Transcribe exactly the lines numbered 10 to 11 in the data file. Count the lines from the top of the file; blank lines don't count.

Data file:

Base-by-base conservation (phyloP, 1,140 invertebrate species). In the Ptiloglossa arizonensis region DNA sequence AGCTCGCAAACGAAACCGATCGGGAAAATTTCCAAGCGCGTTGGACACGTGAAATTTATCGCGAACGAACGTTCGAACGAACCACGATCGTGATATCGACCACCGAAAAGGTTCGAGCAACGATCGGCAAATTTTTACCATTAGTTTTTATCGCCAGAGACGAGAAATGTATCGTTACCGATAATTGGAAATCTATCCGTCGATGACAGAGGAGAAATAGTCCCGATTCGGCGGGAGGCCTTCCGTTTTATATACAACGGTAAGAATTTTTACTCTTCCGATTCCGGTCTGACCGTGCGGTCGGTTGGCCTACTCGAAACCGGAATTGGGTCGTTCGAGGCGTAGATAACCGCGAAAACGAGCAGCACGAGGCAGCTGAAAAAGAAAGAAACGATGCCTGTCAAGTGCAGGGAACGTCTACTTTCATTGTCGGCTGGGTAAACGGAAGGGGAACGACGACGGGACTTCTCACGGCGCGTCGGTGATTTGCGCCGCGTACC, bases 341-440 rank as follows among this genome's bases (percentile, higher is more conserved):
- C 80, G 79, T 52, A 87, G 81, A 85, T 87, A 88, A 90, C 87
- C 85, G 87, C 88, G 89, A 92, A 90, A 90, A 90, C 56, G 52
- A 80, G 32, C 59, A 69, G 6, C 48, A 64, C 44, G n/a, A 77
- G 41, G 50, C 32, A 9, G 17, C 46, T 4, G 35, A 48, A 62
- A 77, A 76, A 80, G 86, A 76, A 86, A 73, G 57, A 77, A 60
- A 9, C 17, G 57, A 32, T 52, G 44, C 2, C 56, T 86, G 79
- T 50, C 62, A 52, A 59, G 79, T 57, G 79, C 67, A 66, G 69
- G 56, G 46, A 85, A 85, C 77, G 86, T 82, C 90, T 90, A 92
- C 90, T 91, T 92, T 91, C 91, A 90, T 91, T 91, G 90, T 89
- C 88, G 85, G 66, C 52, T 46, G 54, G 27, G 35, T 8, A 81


- C 90, T 91, T 92, T 91, C 91, A 90, T 91, T 91, G 90, T 89
- C 88, G 85, G 66, C 52, T 46, G 54, G 27, G 35, T 8, A 81